An organization's own board members, staff, management, and volunteers are also very important resources. These individuals may have connections to individuals on the board of the donor organization—and may thus be able to gather important information about grant availability and other support opportunities.

In particular, members of the board of directors can play a significant role in fundraising. Richard I. Male's Eight Tips to Involve Your Board in Fund Raising and Stephanie Roth and Kim Klein's The Board and Fundraising, an excerpt from the book Fundraising for Social Change, bothprovide useful advice on strengthening the board's fundraising role.

After this research, it may be appropriate to make direct contact with the funder to talk about funding priorities and processes, or current or new areas of interest. Making contact with a funder is particularly recommended if someone in the organization (or on its board or staff) has a contact at the foundation. The Corporation for Public Broadcasting provides an excellent description of how and when to contact funders, approaches to take in contacting a funder, and questions to ask a prospective funder.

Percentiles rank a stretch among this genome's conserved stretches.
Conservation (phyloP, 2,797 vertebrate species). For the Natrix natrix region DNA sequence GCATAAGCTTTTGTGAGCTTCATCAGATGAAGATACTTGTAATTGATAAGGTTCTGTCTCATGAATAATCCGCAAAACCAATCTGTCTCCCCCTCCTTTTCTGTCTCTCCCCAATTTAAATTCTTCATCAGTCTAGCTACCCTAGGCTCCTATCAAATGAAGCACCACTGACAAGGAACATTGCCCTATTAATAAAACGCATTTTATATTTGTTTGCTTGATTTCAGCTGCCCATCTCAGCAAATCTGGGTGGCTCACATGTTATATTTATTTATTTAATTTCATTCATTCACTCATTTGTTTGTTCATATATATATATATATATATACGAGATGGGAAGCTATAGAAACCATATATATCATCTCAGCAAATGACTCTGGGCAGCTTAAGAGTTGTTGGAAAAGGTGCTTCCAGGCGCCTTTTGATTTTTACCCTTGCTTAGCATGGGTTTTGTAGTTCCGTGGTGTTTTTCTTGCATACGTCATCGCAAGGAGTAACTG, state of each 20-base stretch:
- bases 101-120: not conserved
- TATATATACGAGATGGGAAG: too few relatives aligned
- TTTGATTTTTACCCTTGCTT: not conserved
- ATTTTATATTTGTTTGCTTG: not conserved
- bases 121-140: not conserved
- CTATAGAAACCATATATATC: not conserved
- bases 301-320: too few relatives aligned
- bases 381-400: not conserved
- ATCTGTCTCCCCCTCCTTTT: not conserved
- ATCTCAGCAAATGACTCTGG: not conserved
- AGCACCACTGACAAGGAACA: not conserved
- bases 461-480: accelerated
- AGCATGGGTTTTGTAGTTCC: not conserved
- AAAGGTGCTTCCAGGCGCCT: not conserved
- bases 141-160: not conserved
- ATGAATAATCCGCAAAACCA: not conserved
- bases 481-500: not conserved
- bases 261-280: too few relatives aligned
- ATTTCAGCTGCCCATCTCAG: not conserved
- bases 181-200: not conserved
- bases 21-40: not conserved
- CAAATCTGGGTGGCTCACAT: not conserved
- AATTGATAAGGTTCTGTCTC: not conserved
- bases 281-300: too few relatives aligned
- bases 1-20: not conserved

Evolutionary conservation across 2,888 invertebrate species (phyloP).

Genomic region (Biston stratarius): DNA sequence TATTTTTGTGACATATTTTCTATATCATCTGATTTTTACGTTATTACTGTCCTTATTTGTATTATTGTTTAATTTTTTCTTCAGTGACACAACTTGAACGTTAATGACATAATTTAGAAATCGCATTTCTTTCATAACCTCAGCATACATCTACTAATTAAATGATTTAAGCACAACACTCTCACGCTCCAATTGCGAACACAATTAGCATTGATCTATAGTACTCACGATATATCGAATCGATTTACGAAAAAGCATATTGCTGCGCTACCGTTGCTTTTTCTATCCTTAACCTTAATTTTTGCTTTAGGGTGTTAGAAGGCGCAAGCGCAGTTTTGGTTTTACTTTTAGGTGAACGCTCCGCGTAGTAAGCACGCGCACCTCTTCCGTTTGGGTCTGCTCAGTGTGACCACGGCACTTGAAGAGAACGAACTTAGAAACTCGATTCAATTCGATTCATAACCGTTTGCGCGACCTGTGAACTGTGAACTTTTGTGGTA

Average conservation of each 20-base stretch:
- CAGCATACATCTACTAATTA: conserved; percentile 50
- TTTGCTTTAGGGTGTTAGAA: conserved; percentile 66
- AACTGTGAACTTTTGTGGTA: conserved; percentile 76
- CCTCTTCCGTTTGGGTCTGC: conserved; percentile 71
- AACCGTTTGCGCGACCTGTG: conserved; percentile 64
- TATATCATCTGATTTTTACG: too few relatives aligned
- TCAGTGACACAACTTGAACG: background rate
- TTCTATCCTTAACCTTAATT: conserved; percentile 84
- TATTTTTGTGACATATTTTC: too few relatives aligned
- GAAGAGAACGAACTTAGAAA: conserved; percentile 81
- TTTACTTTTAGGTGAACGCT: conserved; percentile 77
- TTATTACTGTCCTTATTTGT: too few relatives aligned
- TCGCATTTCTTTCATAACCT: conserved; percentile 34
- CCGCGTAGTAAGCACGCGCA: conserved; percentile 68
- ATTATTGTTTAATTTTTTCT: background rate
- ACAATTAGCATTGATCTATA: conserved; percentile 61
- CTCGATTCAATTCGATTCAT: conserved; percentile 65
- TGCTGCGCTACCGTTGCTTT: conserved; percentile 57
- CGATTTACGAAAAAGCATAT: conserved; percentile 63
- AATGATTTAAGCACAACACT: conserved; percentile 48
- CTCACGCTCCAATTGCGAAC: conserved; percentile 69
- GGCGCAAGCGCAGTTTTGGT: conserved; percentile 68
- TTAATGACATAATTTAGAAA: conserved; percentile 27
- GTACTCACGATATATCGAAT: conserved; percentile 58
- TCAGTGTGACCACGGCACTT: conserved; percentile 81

Cindy Adams and Jay Love's Eight Basic Funding Research and Usage Steps offers an excellent, concise, step-by-step description of how to conduct funding research. The Foundation Center provides useful information on researching prospective funders, including a "Prospect Worksheet" designed to help an organization match its needs with the donor's mission and projects. The European Foundation Centre's pages for grantseekers provide additional sources for research, particularly on European funders.

The Foundation Center also offers an Online Orientation to the Grantseeking Process that provides an excellent overview of the grantseeking process, donor research, and proposal writing for both individuals and organizations alike. Organizations may want to go directly to the sections on What Do Foundations and Corporate Grantmakers Look for in a Grantee?, and individuals to the section on Orientation for Individuals.